associated press photos

A customer looks at merchandise at a J.C. Penney store in New York.

J.C. Penney CEO tries to change the way we shop By Anne D’Innocenzio AP Retail Writer

NEW YORK — J.C. Penney CEO Ron Johnson seems unfazed that the department store chain’s mounting losses and sales declines have led to growing criticism of his plan to change the way we shop. Perhaps that’s because this isn’t the first time during Johnson’s 30-year career that he’s attempted what seemed impossible. People predicted he’d fail at selling high-end housewares and designer dresses at discounter Target, but shoppers still flock there years later for cheap chic goods. Likewise, almost no one believed that the Apple stores he designed to sell the consumer electronics giant’s gadgets would make money. Yet Apple’s retail operations have become the most profitable in the industry. At the time, both decisions seemed radical. Now, they each are viewed as strokes of genius. But Johnson’s latest gamble is shaping up to be his biggest. He’s not 14 The Business Connection January 2013

Ron Johnson

only aiming to reverse the fortunes of Penney, a 110-year-old chain that has had sales declines in four of the past five years as it’s struggled to adapt to changing consumer tastes and shopping habits. He’s also attempting to do

something no other retailer has before: reinvent the department store from the ground up. Since leaving Apple to become Penney’s CEO, Johnson has been overhauling everything from the retailer’s pricing to its merchandise to its stores. He got rid of most sales. He’s brought in hip brands. And he’s replacing rows of clothing racks with small shops that make the stores feel like outdoor mini malls. But since Penney started the changes, the chain has reported three consecutive quarters of big losses on steep sales declines. Its stock has lost more than half its value. Its credit rating is in junk status. And critics are beginning to doubt that Johnson has what it takes to make the chain cool. “He’s trying to start a retail revolution without an army of consumers behind him,” says Burt Flickinger, III, president of a retail consultancy. “Penney will suffer dire financial and competitive circumstances as a result.” But Johnson, 53, a Midwest native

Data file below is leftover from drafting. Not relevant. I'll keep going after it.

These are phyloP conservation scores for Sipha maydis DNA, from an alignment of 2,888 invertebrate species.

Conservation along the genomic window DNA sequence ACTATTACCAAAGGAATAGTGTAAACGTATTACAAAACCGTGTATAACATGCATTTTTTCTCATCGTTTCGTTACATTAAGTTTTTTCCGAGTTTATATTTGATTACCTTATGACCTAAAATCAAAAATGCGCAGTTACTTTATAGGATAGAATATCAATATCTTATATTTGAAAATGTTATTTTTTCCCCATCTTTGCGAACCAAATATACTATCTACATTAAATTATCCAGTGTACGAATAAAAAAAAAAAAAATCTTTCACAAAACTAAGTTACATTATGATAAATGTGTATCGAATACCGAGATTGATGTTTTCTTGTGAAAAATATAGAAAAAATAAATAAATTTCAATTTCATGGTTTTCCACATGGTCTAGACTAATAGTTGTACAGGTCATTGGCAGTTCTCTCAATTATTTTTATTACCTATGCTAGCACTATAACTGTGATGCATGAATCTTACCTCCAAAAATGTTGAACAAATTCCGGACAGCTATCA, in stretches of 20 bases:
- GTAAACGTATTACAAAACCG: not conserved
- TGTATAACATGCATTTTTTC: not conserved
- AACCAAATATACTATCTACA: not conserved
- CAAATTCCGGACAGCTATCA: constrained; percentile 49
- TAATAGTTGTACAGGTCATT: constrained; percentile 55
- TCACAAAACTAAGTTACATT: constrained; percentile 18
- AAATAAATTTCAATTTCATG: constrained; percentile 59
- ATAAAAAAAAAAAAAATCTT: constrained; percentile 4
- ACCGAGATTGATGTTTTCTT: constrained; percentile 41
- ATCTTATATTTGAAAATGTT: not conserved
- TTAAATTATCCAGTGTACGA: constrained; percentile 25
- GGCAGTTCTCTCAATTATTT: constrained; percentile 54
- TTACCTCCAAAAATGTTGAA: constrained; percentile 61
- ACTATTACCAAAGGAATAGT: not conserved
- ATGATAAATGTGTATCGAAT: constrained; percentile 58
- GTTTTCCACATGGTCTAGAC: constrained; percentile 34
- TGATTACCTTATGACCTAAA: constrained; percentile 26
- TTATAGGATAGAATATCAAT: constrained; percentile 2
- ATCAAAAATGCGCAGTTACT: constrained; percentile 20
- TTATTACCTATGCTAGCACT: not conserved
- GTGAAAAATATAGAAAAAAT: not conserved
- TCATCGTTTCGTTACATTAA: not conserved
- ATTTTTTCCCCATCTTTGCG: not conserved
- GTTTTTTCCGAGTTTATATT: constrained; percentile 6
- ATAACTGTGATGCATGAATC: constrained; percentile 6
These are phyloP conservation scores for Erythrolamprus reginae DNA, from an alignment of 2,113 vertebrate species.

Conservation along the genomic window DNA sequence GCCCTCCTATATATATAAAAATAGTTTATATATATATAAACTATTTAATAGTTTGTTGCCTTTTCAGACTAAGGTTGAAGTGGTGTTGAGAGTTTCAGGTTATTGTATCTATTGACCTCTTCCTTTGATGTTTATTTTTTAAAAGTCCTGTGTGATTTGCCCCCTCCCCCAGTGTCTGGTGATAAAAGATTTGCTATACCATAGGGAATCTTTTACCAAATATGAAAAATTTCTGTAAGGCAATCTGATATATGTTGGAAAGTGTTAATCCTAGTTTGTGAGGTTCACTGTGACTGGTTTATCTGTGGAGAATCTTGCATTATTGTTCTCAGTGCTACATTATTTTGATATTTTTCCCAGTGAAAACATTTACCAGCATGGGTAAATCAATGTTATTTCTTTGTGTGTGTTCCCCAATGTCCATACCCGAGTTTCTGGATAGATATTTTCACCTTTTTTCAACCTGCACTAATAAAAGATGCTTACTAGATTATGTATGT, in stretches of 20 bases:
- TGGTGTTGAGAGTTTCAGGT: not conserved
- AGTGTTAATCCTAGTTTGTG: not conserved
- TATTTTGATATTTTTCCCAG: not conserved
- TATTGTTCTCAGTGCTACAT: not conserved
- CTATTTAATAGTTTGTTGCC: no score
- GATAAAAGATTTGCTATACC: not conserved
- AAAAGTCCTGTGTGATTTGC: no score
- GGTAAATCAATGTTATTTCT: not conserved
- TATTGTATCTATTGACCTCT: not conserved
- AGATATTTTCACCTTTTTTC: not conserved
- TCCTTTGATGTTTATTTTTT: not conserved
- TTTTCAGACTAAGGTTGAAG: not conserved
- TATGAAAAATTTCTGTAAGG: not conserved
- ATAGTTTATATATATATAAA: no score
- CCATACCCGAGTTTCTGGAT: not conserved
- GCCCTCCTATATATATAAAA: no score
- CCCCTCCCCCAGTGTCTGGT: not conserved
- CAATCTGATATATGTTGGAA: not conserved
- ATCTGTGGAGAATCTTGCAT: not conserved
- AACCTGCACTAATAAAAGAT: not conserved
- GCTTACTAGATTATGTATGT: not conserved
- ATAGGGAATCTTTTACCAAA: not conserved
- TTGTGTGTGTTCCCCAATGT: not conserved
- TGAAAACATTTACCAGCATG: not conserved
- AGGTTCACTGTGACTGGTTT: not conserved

who speaks about his vision for J.C. Penney Co. with boyish enthusiasm, is undeterred: “Lots of people think we’re crazy. But that’s what it takes to get ahead.”

The beginnings Virtually no one questioned Johnson’s savvy when it was announced in June 2011 that he was leaving his role as Apple Inc.’s senior vice president of retail to take over the top job at Penney, a chain that had gained a reputation in recent years of having un-hip, boring stores and merchandise. To the contrary there were lofty expectations for the man who had made Apple’s stores hip places to shop and before that, pioneered Target Corp.’s successful “cheap chic” strategy. Johnson, who says that his biggest inspirations in life are “sunrises” and “smiles,” spent several months before becoming Penney’s CEO traipsing across the globe to find ideas on how to transform the company. On the itinerary: meetings with executives at